You know, you must be one of those guys who thinks Teresa Sullivan is just great on how education should be delivered. She has ignored the revolution in education like you, which is why ol’ Helen has now been successful in engineering that compromise that finally ushers her out in two years, albeit with 700 K /year in the meantime.
    Face it, Larry, you’re basically a Luddite. But as one of my old professors used to say to me, “Don’t worry, Crazy. If you don’t want to get with the program, you can always run a one pump gas station.”

    • I hope you and Mr. Gun have a good time legally dispatching consequences in “The Mysterious Case of the Inventory That Was Stolen While my Tractor Was Stuck in the Mud or Was it While I Was Waiting for the Single UPS Clerk to Process Ethel’s Packages to Her Grandchildren.”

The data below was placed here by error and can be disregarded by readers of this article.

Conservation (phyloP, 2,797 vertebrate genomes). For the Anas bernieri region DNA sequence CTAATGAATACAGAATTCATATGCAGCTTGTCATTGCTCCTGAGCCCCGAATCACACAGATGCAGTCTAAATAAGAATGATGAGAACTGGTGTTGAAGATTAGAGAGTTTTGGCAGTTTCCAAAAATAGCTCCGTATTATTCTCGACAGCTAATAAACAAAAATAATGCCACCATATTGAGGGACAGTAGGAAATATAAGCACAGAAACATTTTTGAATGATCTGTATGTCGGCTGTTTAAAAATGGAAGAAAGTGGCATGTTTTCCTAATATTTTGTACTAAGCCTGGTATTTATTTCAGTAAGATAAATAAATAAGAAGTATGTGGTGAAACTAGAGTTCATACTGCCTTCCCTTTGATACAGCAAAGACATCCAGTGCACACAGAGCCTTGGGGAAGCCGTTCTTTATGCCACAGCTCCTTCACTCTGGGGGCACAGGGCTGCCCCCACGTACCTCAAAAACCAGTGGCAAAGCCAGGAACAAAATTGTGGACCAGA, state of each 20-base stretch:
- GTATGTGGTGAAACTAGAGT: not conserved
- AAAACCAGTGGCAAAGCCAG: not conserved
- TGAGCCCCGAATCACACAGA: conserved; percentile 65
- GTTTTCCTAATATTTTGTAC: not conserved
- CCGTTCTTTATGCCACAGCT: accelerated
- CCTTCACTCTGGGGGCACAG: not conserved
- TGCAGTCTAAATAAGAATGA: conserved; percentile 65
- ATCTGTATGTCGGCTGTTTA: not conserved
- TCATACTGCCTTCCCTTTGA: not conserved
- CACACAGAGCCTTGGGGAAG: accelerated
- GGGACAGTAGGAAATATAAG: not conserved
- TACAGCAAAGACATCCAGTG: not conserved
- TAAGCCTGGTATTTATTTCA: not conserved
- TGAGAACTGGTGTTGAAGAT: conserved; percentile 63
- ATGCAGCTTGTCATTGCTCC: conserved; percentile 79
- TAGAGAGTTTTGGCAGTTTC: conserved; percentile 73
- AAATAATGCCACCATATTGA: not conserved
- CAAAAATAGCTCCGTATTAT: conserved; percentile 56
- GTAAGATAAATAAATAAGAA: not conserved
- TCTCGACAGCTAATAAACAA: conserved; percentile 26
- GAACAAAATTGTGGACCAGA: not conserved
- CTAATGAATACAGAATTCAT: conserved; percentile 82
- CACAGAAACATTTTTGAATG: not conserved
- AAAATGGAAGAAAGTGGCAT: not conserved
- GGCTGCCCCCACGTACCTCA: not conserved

• This represents total failure to understand modern logistics. Let’s say you’re right that there is a single UPS clerk; that ignores the fact that no one uses that clerk anymore. They schedule the pickup on line.

        Have you seen your first drone yet? Even your stinking government now acknowledges that it better get with the program and set some basic rules lest it get run over. Did the government create those drones? Not a single one of them. Oh, you’ll argue, the government created the technology through its contracts with defense contractors. Maybe, perhaps just like Al Gore created the internet.

        • did the govt create drones?

          did they govt create the GPS system that drones use?

          how about the public road system that UPS uses?

          do you REALLY think a drone is going to deliver your fridge or a fire truck to put out your fire ?

          • LifeOnTheFallLine